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A rape case at the University of Oregon has raised questions about the privacy of students who attend campus health clinics. Records of a student's mental health sessions were accessed by the school to fight a lawsuit related to the alleged rape. Kristian Foden-Vencil of Oregon Public Broadcasting reports.
KRISTIAN FODEN-VENCIL, BYLINE: The unidentified student says she was raped by three basketball players last year. The University of Oregon found the players responsible, kicked them off the team and out of school. But there was no court case. Nobody was found guilty of any crime, and it turned out one of the players had been suspended from a previous college team over allegations of another sexual assault. Those are some of the reasons the woman sued the University for mishandling her case. And here's where the privacy issues surface. The student got therapy at the university's health clinic, and in preparation for the mishandling complaint, the university accessed those records and sent them to its own attorney.
KELSEY JONES: It's very concerning for a lot of people.
FODEN-VENCIL: Kelsey Jones is a 21-year-old student at the University of Oregon. She works with the Organization Against Sexual Assault and says she won't go to the campus clinic.
JONES: It's ten times harder now to keep that health and feel safe and feel OK to share 100 percent of what you're feeling.
FODEN-VENCIL: Two employees at the university's counseling center were also disturbed by the school's actions. They fired off an open letter. In it they said the health records were accessed without proper authorization. One of them, a therapist, Jennifer Morlok, said her job was threatened and she felt the school was forcing her to violate her professional ethics.
The university administration wouldn't talk on tape for this story, but in court papers, the school argued that since the student went to the school's health clinic, her health records belong to the school, and therefore the school could access them. In addition, the school argued that because the student claimed emotional distress, a medical claim, the school was entitled to her medical records under a law known as FERPA, the Family Educational Rights and Privacy Act.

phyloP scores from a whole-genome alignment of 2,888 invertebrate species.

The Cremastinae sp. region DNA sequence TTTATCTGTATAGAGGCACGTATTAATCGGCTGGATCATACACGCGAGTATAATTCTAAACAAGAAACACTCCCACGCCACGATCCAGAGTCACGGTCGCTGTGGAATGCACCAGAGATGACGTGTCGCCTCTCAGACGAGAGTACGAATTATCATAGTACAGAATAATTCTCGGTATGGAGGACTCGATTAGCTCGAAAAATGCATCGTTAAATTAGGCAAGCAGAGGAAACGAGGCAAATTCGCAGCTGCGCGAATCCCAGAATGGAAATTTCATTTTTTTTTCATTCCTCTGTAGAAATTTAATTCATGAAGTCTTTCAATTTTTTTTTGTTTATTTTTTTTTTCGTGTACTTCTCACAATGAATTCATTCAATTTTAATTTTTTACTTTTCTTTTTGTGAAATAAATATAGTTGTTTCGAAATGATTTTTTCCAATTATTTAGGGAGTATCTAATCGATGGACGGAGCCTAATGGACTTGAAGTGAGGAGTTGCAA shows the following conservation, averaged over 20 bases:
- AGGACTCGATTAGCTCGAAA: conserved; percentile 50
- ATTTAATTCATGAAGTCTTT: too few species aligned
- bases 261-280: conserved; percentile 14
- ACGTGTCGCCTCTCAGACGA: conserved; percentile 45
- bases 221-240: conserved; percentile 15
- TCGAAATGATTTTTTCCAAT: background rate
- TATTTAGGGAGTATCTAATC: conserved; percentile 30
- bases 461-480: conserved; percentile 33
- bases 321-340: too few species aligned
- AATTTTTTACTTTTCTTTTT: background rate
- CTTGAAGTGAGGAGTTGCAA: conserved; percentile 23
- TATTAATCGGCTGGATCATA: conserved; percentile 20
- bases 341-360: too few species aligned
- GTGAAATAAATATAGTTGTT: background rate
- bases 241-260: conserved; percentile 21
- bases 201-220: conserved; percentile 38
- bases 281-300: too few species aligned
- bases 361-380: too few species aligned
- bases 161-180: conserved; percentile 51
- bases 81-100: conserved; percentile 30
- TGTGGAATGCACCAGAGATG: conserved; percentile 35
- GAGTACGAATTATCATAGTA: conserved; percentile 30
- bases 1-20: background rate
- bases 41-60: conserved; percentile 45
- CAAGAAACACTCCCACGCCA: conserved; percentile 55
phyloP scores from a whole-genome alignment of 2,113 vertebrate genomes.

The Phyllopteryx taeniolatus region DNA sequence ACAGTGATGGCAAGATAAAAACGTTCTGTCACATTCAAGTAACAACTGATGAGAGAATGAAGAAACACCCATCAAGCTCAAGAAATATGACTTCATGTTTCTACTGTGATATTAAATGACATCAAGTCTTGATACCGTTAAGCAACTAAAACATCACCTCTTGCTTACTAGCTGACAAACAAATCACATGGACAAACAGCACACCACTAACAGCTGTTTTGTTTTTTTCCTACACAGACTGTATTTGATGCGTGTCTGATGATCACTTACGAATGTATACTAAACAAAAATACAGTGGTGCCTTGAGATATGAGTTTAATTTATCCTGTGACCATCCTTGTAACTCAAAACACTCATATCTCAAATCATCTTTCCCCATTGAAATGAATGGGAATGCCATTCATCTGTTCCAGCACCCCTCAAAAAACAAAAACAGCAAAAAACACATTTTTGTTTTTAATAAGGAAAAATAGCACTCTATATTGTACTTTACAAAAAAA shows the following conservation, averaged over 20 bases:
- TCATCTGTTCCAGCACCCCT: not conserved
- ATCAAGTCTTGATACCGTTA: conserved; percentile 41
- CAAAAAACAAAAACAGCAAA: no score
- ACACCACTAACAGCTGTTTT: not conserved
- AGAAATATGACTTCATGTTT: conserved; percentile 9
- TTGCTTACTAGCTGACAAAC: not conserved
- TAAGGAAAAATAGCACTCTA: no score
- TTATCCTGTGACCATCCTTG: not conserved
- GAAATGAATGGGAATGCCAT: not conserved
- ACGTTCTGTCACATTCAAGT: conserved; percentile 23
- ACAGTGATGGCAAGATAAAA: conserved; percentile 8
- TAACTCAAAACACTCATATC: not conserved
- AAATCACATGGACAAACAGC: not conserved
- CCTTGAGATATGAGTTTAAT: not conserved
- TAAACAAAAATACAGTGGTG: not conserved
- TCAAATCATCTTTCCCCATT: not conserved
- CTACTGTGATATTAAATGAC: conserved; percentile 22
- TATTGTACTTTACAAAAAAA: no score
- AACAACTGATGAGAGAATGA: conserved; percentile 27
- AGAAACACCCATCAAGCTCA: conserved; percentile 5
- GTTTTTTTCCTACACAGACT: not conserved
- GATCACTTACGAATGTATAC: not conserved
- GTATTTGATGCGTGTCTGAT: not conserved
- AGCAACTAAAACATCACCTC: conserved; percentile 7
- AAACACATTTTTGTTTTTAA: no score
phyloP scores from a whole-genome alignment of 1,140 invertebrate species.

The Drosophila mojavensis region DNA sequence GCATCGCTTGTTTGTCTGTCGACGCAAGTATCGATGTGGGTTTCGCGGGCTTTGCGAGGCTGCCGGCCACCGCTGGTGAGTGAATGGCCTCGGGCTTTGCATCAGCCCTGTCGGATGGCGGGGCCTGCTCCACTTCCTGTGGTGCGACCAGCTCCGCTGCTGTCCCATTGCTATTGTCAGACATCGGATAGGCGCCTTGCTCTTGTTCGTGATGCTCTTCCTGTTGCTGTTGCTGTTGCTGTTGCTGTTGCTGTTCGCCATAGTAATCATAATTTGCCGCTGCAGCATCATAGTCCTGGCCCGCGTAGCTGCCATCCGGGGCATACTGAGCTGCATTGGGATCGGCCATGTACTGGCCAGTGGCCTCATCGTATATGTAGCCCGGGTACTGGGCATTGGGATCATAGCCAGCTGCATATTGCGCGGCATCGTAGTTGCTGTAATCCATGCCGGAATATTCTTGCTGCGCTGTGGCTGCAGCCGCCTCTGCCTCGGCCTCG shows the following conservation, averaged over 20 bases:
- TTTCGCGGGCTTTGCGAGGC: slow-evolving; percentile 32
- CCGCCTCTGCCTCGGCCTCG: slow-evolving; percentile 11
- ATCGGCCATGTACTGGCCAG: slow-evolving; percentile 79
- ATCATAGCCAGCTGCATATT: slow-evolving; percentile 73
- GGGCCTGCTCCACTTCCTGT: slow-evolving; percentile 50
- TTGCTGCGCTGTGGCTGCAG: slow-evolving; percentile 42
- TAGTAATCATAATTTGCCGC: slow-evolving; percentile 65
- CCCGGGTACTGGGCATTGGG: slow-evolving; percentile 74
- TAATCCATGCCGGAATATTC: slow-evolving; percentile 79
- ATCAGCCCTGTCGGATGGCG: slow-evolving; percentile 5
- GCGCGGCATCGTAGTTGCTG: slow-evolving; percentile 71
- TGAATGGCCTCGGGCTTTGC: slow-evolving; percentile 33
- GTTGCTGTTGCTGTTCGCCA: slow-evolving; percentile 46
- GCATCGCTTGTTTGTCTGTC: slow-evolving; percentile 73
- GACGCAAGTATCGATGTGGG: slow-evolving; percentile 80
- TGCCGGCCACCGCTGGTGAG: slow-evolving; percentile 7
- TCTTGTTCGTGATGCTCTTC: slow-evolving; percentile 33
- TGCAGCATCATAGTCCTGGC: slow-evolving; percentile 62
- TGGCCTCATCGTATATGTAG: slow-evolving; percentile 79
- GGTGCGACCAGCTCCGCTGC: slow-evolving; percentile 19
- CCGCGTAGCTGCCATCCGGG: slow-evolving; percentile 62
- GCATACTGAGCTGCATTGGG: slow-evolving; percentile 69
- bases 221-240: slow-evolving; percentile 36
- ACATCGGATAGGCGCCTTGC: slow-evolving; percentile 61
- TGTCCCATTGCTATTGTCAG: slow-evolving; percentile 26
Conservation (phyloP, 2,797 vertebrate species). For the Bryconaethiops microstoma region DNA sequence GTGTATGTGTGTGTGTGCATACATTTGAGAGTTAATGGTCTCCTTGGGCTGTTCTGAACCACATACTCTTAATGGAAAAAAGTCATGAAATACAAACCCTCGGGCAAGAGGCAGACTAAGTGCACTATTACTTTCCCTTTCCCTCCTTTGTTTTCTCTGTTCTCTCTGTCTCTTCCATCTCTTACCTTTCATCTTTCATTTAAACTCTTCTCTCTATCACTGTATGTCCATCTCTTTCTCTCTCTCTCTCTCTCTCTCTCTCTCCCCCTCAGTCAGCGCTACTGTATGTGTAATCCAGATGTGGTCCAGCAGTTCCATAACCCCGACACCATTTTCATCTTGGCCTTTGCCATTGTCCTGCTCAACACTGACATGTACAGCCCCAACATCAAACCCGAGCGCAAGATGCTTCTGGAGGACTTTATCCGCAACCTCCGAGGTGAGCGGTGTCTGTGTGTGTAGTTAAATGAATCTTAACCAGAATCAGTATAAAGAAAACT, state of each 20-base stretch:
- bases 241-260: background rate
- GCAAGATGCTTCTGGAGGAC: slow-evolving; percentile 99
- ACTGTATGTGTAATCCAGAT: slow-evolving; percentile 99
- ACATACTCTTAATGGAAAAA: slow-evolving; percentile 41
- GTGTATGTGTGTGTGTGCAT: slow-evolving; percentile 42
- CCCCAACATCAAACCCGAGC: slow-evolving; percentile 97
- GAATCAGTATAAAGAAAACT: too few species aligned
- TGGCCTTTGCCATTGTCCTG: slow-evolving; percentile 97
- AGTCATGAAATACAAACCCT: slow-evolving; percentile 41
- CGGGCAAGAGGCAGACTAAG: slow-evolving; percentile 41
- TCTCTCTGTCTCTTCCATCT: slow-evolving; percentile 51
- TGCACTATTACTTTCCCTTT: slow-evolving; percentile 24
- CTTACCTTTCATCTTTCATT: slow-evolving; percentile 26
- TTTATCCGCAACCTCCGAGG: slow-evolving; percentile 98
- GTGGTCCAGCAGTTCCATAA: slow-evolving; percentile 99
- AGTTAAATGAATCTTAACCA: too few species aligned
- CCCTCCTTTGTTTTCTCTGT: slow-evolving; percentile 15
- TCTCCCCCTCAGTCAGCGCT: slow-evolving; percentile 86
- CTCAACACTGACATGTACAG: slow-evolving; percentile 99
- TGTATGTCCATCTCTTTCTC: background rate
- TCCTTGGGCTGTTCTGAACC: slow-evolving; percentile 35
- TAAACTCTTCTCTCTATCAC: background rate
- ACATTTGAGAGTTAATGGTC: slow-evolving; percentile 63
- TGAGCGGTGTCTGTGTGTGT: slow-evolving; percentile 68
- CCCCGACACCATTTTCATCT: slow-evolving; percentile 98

Steve McDonald is a FERPA expert and an attorney for Rhode Island School of Design. He says in this case the medical privacy law known as HIPAA does defer to FERPA, and the school is within its rights.
STEVE MCDONALD: I would think in almost any case anywhere in the country, if you have an emotional distress claim, those records would be relevant and you would get them through some process.
FODEN-VENCIL: So under FERPA, at a university-run health clinic the university can access student medical records if they're relevant for a legal defense. That may come as a surprise to anyone who assumed that doctor-patient privilege is the same regardless of where the care is received. Lynn Daggett is a professor at Gonzaga Law School. She says the situation allows universities to avoid an important legal process.
LYNN DAGGETT: You know, the way the school would access the records in this situation with a private therapist is that during discovery before trial, they would ask her to voluntarily agree or issue a subpoena for them. And she would have every right to make a motion to the court to quash or modify the subpoena - have the court look at her medical records in camera, which means in secret in the judge's chambers, and have the court sort through what appropriately would be shared with the school and what would not be.
FODEN-VENCIL: The issue has caused such a stir, the U.S. Department of Education put out a statement. It acknowledged that FERPA would permit the treatment records to be disclosed in litigation between the student and the institution, but it also said, quote, "any attempt to intimidate individuals who raised complaints about sexual violence would raise serious concerns of retaliation." Back at the University, student Kelsey Jones is far from satisfied.
JONES: Whether it's legal or not legal, I think it's morally and ethically not right.
FODEN-VENCIL: For NPR News, I'm Kristian Foden-Vencil in Portland.
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